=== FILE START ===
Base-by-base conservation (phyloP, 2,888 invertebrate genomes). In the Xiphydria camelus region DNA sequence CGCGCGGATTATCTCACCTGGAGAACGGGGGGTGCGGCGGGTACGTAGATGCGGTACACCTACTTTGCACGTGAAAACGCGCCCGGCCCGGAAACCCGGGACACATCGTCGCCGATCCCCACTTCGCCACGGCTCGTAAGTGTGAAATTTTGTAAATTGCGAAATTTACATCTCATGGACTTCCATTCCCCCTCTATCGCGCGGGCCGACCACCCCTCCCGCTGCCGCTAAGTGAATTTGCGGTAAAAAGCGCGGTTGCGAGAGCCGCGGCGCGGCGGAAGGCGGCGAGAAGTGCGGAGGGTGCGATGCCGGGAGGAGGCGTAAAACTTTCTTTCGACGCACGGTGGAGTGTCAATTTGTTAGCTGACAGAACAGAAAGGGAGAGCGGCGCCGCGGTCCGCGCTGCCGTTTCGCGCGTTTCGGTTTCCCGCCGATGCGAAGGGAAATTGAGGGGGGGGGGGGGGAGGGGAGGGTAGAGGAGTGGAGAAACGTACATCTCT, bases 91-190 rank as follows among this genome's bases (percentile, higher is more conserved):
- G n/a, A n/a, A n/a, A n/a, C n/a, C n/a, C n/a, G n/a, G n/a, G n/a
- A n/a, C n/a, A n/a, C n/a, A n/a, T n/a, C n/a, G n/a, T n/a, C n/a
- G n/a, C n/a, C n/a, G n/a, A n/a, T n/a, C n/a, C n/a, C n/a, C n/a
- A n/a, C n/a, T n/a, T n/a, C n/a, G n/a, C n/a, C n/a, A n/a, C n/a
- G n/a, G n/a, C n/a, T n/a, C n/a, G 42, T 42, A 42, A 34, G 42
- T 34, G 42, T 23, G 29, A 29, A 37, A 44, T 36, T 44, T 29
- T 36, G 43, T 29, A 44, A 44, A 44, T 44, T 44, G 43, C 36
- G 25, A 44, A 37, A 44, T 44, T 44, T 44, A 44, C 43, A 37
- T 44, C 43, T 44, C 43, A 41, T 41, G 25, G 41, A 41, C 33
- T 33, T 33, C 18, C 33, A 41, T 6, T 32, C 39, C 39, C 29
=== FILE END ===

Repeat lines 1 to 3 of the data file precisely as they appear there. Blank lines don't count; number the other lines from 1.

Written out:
Base-by-base conservation (phyloP, 2,888 invertebrate genomes). In the Xiphydria camelus region DNA sequence CGCGCGGATTATCTCACCTGGAGAACGGGGGGTGCGGCGGGTACGTAGATGCGGTACACCTACTTTGCACGTGAAAACGCGCCCGGCCCGGAAACCCGGGACACATCGTCGCCGATCCCCACTTCGCCACGGCTCGTAAGTGTGAAATTTTGTAAATTGCGAAATTTACATCTCATGGACTTCCATTCCCCCTCTATCGCGCGGGCCGACCACCCCTCCCGCTGCCGCTAAGTGAATTTGCGGTAAAAAGCGCGGTTGCGAGAGCCGCGGCGCGGCGGAAGGCGGCGAGAAGTGCGGAGGGTGCGATGCCGGGAGGAGGCGTAAAACTTTCTTTCGACGCACGGTGGAGTGTCAATTTGTTAGCTGACAGAACAGAAAGGGAGAGCGGCGCCGCGGTCCGCGCTGCCGTTTCGCGCGTTTCGGTTTCCCGCCGATGCGAAGGGAAATTGAGGGGGGGGGGGGGGAGGGGAGGGTAGAGGAGTGGAGAAACGTACATCTCT, bases 91-190 rank as follows among this genome's bases (percentile, higher is more conserved):
- G n/a, A n/a, A n/a, A n/a, C n/a, C n/a, C n/a, G n/a, G n/a, G n/a
- A n/a, C n/a, A n/a, C n/a, A n/a, T n/a, C n/a, G n/a, T n/a, C n/a